11 Jan 2019

Steven Junil: 'If NZ stopped importing fabric and clothing, we’d be fine for another 50 to 100 years'

From Summer Times, 11:20 am on 11 January 2019

Christchurch designer Steven Junil was an art school student when he committed to creating only objects with both functionality and integrity.

The 26-year-old hand-makes clothes, shoes and accessories with natural, found and recycled materials for his label 6x4

“I felt a bit disheartened seeing all the work that the students worked really hard on going straight into the skip at the end of each semester and I wanted to make stuff I could use, that could be functional.

“I never put art on my walls or anything so I thought I might as well make stuff I can use, and with all the amazing facilities and technicians that they had at art school I thought I could learn a lot of practical skills.”

Steven makes his clothing from pre-loved and found materials whenever possible.

“The garment industry is so problematic, it is the second most polluting industry in the world next to petroleum and there are massive ethical issues as well. I think it’s good to be passionate about clothing – and I’m very passionate about clothing – but you can’t really separate the fact that the fashion industry has so many ethical issues, particularly environmentally. If you’re looking at the wider world of what’s happening in the world of fashion or clothing you can’t ignore the context.

“I’m trying to make stuff that has integrity in terms of where the materials come from and how they’re used and trying to do things on a smaller scale because if I produce everything myself I can have a lot of control over how things are made.”

Steven believes there are already enough textiles in New Zealand to keep local designers supplied.

“I don’t want to be buying new materials and possibly perpetuating demand, because that’s where I think a lot of the issues in the garment industry come from. Fabric production has so many issues and because New Zealand is so isolated everything has to be shipped here, but there’s already so much here. I’m sure if we stopped importing fabric, and stopped importing clothing, we’d be fine for another 50 to 100 years.”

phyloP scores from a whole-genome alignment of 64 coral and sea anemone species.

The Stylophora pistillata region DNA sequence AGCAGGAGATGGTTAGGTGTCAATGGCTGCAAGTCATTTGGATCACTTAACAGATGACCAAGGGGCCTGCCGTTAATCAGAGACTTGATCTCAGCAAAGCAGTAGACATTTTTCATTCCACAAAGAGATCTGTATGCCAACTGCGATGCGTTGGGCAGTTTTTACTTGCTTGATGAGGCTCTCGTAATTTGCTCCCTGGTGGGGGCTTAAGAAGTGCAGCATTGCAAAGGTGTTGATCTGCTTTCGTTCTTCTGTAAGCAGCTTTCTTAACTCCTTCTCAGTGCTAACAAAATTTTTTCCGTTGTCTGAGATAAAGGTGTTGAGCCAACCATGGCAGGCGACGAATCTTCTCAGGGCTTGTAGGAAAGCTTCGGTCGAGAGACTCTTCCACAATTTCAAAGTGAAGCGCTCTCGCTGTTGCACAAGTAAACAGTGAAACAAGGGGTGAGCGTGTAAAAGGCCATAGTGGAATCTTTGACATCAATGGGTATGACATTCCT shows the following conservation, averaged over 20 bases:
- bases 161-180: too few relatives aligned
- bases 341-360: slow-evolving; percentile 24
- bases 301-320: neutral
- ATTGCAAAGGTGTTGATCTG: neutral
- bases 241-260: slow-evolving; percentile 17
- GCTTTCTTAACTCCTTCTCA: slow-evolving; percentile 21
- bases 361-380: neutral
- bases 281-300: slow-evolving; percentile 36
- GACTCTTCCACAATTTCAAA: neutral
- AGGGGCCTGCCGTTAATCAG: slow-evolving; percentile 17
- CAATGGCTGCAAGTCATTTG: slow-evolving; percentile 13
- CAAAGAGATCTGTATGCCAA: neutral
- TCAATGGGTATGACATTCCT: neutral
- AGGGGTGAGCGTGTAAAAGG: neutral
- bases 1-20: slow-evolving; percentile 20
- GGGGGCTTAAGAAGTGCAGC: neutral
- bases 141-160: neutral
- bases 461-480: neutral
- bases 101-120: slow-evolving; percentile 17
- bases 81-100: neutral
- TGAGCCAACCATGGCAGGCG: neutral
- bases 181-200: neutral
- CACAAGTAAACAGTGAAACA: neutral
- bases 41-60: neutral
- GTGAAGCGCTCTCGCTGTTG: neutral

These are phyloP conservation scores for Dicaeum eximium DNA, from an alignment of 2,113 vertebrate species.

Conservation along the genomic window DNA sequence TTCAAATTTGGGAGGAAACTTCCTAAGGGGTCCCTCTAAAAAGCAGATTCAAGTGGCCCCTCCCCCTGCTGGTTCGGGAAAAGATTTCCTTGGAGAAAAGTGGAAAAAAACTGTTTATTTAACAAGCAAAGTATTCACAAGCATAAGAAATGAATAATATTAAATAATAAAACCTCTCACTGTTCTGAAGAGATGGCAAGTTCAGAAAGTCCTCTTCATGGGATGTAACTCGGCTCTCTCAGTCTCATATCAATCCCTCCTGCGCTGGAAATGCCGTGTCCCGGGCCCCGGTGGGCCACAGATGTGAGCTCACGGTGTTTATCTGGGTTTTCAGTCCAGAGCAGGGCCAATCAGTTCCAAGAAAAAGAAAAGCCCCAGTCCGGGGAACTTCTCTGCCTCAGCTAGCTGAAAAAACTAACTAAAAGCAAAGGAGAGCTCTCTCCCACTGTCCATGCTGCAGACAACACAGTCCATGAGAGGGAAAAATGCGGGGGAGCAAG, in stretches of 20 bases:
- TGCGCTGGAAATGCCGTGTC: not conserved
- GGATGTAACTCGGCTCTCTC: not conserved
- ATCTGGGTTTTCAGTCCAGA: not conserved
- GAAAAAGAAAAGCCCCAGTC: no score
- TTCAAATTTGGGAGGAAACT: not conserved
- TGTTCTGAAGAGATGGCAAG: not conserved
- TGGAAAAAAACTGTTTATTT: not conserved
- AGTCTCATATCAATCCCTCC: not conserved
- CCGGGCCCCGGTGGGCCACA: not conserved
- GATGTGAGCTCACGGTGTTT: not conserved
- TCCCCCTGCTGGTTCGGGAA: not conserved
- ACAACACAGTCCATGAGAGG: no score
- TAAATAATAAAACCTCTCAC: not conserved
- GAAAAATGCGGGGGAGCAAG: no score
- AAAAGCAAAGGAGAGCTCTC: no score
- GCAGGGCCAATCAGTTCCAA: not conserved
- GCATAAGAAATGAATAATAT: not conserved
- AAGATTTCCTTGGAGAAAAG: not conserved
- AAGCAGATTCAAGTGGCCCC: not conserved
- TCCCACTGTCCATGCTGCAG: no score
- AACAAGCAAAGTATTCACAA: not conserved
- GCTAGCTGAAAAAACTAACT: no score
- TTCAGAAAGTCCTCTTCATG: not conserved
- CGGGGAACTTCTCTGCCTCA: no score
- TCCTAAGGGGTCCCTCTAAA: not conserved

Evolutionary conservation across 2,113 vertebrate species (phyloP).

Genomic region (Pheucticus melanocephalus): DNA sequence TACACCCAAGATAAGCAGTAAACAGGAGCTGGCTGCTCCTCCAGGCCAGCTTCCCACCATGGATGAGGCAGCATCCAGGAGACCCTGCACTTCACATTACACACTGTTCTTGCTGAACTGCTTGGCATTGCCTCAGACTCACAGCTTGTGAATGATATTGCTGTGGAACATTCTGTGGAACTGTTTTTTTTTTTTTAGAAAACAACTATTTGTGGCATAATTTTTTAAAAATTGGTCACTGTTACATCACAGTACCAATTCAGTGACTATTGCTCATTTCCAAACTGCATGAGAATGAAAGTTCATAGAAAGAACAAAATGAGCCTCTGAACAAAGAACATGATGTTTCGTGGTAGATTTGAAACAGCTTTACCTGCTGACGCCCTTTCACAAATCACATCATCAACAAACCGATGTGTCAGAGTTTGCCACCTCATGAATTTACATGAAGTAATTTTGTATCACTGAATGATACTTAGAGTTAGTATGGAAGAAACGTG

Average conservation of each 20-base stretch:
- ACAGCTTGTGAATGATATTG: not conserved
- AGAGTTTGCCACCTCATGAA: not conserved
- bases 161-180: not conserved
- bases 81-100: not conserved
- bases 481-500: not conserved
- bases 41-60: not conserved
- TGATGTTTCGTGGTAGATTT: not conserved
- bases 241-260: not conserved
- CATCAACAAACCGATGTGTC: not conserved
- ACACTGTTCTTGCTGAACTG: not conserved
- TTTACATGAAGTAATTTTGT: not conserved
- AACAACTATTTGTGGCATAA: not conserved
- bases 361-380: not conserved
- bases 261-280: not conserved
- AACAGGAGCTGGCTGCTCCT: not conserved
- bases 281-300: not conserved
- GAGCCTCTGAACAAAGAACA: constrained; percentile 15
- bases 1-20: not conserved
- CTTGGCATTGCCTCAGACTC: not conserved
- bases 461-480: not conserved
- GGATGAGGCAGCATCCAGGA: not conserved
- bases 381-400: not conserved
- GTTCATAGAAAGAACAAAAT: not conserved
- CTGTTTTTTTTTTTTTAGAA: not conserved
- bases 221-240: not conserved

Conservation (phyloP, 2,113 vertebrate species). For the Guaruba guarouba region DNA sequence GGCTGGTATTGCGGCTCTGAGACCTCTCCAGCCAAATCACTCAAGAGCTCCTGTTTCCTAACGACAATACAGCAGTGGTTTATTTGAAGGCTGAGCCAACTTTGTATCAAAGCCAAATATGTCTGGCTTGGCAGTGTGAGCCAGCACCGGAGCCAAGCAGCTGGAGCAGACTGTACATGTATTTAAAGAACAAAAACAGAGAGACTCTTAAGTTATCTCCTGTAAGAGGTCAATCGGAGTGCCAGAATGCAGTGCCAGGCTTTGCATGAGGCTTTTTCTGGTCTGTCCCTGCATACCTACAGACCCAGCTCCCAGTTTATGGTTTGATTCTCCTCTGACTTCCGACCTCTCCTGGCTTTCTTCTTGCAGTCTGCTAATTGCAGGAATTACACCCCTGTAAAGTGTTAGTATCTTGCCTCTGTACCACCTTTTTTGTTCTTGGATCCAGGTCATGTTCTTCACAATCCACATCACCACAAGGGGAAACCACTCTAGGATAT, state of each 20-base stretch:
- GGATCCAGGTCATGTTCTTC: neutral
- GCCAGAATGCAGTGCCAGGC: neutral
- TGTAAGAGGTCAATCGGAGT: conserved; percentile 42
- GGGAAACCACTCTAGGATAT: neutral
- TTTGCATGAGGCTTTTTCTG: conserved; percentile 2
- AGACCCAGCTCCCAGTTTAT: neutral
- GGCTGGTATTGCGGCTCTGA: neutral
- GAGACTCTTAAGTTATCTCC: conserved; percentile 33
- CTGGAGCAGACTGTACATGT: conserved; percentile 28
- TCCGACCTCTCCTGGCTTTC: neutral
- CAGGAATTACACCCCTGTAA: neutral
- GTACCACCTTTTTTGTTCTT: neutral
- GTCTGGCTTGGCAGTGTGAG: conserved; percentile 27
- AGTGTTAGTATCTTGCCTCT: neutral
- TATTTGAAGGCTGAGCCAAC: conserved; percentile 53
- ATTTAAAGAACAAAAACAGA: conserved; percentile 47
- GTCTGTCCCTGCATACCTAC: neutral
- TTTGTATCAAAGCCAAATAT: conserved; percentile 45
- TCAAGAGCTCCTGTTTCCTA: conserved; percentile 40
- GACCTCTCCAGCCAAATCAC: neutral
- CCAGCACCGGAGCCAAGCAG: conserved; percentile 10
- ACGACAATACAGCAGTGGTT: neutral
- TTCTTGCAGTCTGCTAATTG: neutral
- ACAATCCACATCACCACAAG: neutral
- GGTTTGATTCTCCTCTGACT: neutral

Clothing, once considered precious, has now become disposable, he says.

“Clothing used to be something that was kind of like an heirloom. It was really, really precious, and for me – making everything by hand – it has become really precious again.

"When I was younger it was just something that you bought and wore and it wore out and you’d get new stuff. I think that psychology is quite a new way of thinking about clothing.”

Steven works exclusively with vintage textiles, which can still easily be sourced in New Zealand, he says.

“I find a lot in op shops. I look around for a lot of old sheets and drop cloths, fabric on the roll. After you’ve worked with fabric for a while you get a feel for what’s good and what’s not. There's still a lot of beautiful stuff that people pass on. Beautiful old tablecloths … people don’t really use linen tablecloths anymore.”

He also uses natural, seasonal dyes, which could be made from walnut hulls, acorns, coffee grinds or tea leaves.

“It’s coming up to elderberry season so I try and use whatever’s around. It’s not my main forte. Often you don’t get much colour at all. it’s about adding some depth.

“For me, it’s just a case of doing it on a scale that’s manageable and close to home.”